Multicultural citizenship
Whether immigrant or refugee, the ultimate Canadian policy objective is full citizenship within an officially bilingual and multicultural polity. Canada encourages newcomers to adopt Canadian citizenship as an official symbolic act of allegiance and attachment. About 85% of immigrants take this step. Accession to official citizenship is not seen as the end of the journey, however. It is recognized that integration may require a lifetime; indeed, research shows that full integration sometimes requires a couple of generations.

Becoming a citizen
I will not go into the details of becoming a citizen of Canada. However, there are some clear requirements including language and knowledge acquisition. The person must learn about rights and responsibilities, voting procedures, the political system and Canada as a nation; be 18 years of age, a permanent resident, and must have lived in Canada for at least three years. The grant of citizenship is normally done during a formal citizenship ceremony where the individual swears the oath of citizenship.

Becoming a Canadian citizen means accepting common values and respecting Canadian laws. Becoming a Canadian citizen also means exercising the right to vote. When asked at citizenship ceremonies, the most important aspects of becoming Canadian, most immigrants respond – I am now free to vote, to practice my religion, to express my views, to participate in politics. My children, boys and girls, will grow up to be whatever they would like to be!

Canadian values
As a liberal democracy, Canada espouses certain core values to which it expects all its citizens to adhere. Values such as mutual respect, the rule of law, equality and the peaceful resolution of disputes are seen as non-negotiable minimum expectations. In return, Canada guarantees such basic human rights as individual autonomy, freedom of association, freedom of religion, etc. It is clear that there are some things that Canadian society will not tolerate, such as the subjugation and abuse of women and children. Changes to fundamental values can only occur through the democratic process.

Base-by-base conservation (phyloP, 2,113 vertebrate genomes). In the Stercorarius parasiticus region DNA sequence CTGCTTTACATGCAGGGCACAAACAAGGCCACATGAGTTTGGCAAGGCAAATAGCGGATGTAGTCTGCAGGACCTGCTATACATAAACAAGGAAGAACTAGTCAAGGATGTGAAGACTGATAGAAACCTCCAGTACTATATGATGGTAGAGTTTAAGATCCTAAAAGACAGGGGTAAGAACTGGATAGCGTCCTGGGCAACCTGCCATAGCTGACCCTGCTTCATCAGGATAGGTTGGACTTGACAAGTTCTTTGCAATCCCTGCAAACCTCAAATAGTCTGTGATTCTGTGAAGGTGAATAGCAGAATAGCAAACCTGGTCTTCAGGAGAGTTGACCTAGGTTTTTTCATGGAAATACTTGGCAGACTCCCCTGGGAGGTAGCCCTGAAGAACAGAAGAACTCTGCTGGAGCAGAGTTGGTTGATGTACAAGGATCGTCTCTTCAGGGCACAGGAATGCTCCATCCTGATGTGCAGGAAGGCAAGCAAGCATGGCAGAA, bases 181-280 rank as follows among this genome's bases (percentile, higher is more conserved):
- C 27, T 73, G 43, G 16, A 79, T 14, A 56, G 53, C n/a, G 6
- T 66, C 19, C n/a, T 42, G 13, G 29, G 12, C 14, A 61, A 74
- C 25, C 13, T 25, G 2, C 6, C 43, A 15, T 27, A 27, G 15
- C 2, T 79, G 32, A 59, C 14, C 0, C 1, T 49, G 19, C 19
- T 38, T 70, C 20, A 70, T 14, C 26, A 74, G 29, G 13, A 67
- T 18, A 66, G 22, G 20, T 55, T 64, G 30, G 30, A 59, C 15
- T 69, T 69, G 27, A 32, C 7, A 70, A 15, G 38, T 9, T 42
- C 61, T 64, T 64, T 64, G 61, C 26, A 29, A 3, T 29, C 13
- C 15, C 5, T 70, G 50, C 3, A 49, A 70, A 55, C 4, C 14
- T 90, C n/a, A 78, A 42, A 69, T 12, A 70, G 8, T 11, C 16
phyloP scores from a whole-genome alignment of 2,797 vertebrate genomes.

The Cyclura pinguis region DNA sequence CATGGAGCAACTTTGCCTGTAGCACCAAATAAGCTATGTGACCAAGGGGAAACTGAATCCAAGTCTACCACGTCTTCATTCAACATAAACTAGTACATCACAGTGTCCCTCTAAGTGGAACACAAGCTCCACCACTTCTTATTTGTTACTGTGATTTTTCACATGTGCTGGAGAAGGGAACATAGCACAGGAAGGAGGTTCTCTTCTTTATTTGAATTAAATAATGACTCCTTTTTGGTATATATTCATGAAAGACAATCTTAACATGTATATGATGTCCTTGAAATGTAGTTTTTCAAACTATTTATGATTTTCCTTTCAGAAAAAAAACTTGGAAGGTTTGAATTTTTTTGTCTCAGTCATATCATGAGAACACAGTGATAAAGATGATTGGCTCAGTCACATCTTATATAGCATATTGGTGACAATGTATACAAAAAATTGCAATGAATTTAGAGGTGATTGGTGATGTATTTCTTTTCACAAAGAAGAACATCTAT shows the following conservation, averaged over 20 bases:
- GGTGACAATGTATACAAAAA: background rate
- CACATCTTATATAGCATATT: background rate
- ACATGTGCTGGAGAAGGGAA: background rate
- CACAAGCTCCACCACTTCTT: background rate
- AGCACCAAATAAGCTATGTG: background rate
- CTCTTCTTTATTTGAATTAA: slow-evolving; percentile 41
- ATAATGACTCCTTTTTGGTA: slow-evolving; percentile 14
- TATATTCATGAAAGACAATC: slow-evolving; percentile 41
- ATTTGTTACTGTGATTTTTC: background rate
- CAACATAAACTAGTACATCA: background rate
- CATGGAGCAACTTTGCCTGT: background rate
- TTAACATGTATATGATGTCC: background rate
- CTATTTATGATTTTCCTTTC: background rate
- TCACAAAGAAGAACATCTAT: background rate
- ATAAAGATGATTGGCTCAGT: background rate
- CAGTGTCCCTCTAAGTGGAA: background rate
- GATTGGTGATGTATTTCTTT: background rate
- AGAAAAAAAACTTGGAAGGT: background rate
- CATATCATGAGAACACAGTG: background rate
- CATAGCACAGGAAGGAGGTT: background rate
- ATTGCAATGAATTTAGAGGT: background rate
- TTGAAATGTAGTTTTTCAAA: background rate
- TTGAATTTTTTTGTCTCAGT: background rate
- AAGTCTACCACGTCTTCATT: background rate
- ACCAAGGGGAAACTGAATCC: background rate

To be part of that process, one must vote and some must be more politically active. Running for elected office is a valid index of integration. Here we find that immigrants tend to participate in governments at rates slightly below or equal to the levels of the Canadian-born. In federal politics, power is still firmly in the hands of politicians of British or French origins. However, about 33% of federally elected politicians can claim some minority background and many of these politicians are immigrants.

A stable multicultural society depends upon the cultivation of a “common sense of belonging” among all citizens, not just those who govern. This sense of belonging cannot be ethnically based since Canada is such a diverse society. Instead it must be political and “based on a shared commitment to the political community.” Such a commitment to Canada’s continuing existence and well being, implies that one cares enough for our country and its system of government not to harm its interests or undermine its integrity.

The sense of belonging must be fostered by according equal citizenship to both newcomers and the Canadian-born. This means that all citizens must know that there is a real chance that they can influence the evolution of Canadian society; in a sense, they must feel not only that they belong to Canada, but that Canada belongs to them.

A sense of belonging
In addition to targeted settlement programs, Canada depends on its educational system to impart citizenship values to newcomers as well as the Canadian-born, because if substantive citizenship is our goal, then all Canadians must be “integrated” in a real sense. Labour market ministries also develop programs to assist Canadians to develop an attachment to the labour market while ministries of citizenship and heritage conduct public education campaigns and support initiatives that foster pride and respect for Canadian institutions and cultural products. Special programs are also in place to encourage new Canadians to vote.

We attempt to create a welcoming attitude toward diversity by teaching the value of diversity in our schools, through public campaigns such as my department’s “Canada: We All Belong” initiative and through diversity promotion and anti-racism campaigns conducted by our sister department of Canadian Heritage.

Our success
Canada remains a cohesive society with low rates of inter-ethnic conflict and low rates of crime. Our long history of integrating immigrants and our recent history of welcoming immigrants without regard to race or ethnicity has been a successful experiment. Canadians are not complacent, however. We recognize that societal stability is ensured only by constant vigilance and sensitivity to the potential fault lines that might divide us. Canada’s multicultural experiment remains a work in progress.